Eduardo Scognamiglio (pp. 139-50) presents the results of a recent survey of a concrete breakwater or mole associated with a large first to third-century Roman villa located in Sapri, near Salerno. The structure (L 60 m, W 8 m) is composed of large, regular blocks of concrete, laid on projections of the limestone bedrock. The marks of the lost wooden formwork can be seen in the concrete, which is said to consist of pozzolanic mortar and tuff aggregate more or less below modern sea level, and lime and silica sand mortar above it, as at the ancient harbour of Cosa. The author observed traces of a large arched opening between two of the masses (perhaps to allow currents to carry away silt), a mooring ring, and a sloped surface interpreted as a boarding ramp.
The character of the Acta Diurna varies significantly from volume to volume of the journal. The longest contribution in this volume is a memoir by Alessandro Olschki, a well-known publisher and journalist, of the early years of archaeology underwater in Italy: Rimembranze archeologiche sottomarine (pp. 153-78). In it, he recounts his work surveying harbours and shipwrecks along the Italian coastline in the 1950s and 1960s, at sites such as the Golfo di Baratti, Giannutri, Spargi, and Giglio. Some of the personalities include Nino Lamboglia, Gianni Roghi, and Maurizio Sarra. The author recounts early problems with equipment, techniques, funding, and legislation and comments on the difficulties that continue to plague archaeology underwater in Italy today. In combination with the four articles by and about Nino Lamboglia in volume 4 (2007), this memoir constitutes a valuable contribution to the early history of the discipline in Italy.
Three final notes in this section concern the theoretical and legal framework for instituting new underwater archaeological parks in Italy, a somewhat far-fetched technical solution to the problem of the looting of isolated wreck sites, involving remote monitoring, and some conservation issues involving submerged cultural remains. The book review section contains three short reviews: a volume of Atti of a conference concerning the lateen sail, an Italian edition of a letter by Synesius recounting a sea voyage, and a French book about pinisi, a traditional Indonesian boat design. The journal concludes with a list of the postal and e-mail addresses of the authors who contributed to it, and editorial instructions from the publisher.
The editor has accomplished a great deal in the first five years of Archaeologia Maritima Mediterranea. He has published a significant number of articles concerning a wide variety of topics relevant to maritime culture and underwater archaeology. The Acta Diurna section serves as a useful forum for less formal presentations, and for the discussion of pressing issues. Now that Venetian journal Archeologia delle acque: semstrale di antropologia, archeologia, enografia, storia dell'acque (ABACO, Forli) seems to have vanished (after issue 5, 2001?), the only Italian competitor to the journal is L'Archeologio subacqueo (3 issues a year, Edipuglia, Bari), and this is a newsletter rather than a journal. The selection of books for review, in contrast, seems more quixotic. Given the small number of pages devoted to reviews, it might make more sense to attempt a summary list of recent Italian publications relevant to the journal's focus, with single-paragraph abstracts. A list of the published acts of scholarly congresses that have taken place in Italy, along with the catalogues of museum exhibitions, and archaeological reports published by local archaeological associations and museums would be particularly useful, since these bibliographical ephemera often escape the notice of foreign scholars and librarians, despite the important information they often contain.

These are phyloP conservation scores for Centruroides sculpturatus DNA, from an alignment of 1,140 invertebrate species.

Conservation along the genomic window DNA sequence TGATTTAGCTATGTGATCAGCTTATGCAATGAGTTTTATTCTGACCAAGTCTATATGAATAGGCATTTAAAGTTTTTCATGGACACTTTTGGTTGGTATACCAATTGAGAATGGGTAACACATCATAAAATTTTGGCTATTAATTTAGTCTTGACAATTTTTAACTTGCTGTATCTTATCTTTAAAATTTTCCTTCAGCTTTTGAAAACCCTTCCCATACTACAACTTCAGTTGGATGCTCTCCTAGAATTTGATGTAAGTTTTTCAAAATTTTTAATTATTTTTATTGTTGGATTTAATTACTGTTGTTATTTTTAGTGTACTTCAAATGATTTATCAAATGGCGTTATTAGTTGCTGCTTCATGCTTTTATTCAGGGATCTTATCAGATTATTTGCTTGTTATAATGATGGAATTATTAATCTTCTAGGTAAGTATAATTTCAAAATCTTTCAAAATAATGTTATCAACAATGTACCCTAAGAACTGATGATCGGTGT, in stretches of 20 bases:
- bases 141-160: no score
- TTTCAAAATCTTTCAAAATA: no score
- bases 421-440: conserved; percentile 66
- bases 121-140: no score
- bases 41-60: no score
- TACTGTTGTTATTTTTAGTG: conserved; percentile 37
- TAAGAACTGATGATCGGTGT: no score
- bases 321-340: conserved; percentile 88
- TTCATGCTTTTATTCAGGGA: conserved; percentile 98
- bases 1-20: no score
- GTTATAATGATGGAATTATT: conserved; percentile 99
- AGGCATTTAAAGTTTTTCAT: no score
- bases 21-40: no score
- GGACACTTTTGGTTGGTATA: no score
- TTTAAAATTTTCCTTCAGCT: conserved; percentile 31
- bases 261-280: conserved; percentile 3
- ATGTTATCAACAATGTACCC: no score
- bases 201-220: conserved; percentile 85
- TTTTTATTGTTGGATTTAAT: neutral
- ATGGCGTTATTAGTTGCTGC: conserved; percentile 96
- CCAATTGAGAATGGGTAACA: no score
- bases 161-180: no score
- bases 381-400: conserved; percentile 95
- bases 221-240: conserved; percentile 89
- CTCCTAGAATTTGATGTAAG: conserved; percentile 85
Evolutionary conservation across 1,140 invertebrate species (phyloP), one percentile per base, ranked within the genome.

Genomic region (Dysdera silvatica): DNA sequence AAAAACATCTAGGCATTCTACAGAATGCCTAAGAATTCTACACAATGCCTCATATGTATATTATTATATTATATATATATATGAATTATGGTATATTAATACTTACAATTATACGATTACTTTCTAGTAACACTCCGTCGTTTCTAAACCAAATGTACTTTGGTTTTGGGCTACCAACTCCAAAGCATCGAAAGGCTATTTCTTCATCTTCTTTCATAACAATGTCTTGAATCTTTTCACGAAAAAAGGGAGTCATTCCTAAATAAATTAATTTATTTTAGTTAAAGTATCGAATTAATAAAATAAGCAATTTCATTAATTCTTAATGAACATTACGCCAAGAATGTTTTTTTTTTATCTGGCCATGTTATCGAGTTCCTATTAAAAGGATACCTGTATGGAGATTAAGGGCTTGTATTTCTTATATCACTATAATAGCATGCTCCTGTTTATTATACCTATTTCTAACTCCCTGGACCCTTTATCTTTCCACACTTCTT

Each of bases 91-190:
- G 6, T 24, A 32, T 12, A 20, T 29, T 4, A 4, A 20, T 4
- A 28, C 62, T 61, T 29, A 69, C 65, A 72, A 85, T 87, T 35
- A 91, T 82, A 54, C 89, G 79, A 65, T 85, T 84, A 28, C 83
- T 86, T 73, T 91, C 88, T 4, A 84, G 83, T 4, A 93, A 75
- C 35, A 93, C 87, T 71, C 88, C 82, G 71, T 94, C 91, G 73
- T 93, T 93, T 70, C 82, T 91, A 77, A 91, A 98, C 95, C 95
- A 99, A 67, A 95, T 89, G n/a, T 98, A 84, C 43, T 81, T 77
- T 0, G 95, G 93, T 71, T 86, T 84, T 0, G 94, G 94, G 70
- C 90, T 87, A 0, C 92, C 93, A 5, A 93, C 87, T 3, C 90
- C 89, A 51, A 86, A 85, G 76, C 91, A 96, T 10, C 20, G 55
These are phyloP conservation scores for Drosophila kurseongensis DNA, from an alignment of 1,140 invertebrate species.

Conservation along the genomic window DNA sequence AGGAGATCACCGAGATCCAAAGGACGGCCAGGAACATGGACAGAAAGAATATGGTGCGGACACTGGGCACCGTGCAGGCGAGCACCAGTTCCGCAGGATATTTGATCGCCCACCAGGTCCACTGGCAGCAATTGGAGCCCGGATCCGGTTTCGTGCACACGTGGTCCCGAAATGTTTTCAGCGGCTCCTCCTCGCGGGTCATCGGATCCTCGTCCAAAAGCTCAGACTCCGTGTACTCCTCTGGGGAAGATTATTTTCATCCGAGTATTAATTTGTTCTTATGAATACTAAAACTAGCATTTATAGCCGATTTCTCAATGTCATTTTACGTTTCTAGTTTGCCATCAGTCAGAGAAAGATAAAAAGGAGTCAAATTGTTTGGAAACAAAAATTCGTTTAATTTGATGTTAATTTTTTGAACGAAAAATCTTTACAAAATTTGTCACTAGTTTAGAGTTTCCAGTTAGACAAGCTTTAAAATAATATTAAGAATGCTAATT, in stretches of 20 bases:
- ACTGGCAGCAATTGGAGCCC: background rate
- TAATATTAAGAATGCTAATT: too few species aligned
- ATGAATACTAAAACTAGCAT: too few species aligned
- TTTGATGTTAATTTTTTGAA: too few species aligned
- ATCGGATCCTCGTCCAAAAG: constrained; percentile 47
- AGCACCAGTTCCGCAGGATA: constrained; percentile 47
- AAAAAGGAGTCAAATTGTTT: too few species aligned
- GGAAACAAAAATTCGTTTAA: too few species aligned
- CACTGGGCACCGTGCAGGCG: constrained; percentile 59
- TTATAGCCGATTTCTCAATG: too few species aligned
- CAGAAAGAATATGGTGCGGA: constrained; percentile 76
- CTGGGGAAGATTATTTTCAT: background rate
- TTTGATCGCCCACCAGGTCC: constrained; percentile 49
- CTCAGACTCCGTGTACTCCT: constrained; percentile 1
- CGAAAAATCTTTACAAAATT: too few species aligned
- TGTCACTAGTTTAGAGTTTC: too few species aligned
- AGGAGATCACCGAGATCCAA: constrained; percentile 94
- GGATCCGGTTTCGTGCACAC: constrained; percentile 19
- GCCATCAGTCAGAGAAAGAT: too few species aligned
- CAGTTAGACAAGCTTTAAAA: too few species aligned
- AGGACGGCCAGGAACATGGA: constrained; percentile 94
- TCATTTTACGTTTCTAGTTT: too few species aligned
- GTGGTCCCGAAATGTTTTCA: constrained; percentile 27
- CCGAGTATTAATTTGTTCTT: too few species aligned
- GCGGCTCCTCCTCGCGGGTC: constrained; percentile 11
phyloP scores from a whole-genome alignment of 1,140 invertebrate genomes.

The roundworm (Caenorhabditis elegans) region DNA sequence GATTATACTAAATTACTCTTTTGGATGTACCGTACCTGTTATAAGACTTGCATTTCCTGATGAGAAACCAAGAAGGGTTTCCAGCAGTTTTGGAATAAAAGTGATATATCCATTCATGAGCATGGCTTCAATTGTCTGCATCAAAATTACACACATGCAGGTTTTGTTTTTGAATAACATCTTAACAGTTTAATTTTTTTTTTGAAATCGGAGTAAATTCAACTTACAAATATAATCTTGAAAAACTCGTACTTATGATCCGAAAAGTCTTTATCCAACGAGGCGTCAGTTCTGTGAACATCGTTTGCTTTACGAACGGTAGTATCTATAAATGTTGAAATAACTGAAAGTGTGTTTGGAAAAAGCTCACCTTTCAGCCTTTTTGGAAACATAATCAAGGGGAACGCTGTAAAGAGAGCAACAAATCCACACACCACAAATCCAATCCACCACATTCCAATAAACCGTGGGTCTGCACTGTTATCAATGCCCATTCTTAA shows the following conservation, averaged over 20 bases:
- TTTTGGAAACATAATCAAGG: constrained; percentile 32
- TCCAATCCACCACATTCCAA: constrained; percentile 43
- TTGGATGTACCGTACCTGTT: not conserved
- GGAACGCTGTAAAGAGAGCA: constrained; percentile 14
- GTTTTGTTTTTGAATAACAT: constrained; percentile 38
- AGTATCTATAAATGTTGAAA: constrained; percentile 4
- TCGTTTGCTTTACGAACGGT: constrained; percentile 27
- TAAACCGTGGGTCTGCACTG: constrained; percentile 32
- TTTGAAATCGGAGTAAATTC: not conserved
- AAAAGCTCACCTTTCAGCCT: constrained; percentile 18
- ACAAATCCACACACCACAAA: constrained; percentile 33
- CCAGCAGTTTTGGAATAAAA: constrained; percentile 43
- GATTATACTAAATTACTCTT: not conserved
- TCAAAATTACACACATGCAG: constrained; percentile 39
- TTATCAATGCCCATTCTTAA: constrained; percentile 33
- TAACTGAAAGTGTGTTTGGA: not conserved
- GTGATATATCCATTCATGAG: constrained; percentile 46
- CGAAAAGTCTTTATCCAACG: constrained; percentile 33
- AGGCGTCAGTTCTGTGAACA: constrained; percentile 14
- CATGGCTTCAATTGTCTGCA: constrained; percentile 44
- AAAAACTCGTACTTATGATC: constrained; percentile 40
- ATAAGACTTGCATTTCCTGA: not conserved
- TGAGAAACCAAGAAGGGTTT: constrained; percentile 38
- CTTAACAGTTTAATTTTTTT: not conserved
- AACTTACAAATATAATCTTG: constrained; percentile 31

As noted above, the journal is beautifully produced on stiff paper, with sewn signatures, a heavy dust jacket over the attractive cardboard covers, nice type and layout, and numerous line drawings and crisp black and white photographs. Unfortunately, the price is astronomical: €145 for an individual subscription in Italy, €195 for an individual abroad, and €395 for an institutional subscription with "online edition". For merely an extra €395, institutions can order a hardbound copy. These prices are not justifiable for a journal of more or less 200 relatively small pages (ca. 17 x 24 cm), and the individual subscription rate, particularly for foreigners, will guarantee continued low sales and thus continued prohibitive rates. The International Journal of Nautical Archaeology, for example, provides around 450 large pages annually with numerous glossy photos, some in colour, for £67 (ca. €86) per year for individuals in Europe, US$103 (ca. €77) for individuals in North America. These prices are reduced further for members of the Nautical Archaeology Society or the Institute of Nautical Archaeology, membership in which is open to the public. Italian scholars and archaeologists concerned with maritime archaeology and history deserve an Italian language journal with an international circulation, but a complete rethinking is needed if the Archaeologia Maritima Mediterranea is to fill that void. Given the price per page, it is irritating to find between 14 and 20 pages in each issue given over to blank space, very lengthy instructions on copy preparation by the publisher (better put on a website), and even 10-12 pages of advertisements for other breathtakingly expensive journals and books published by Fabrizio Serra.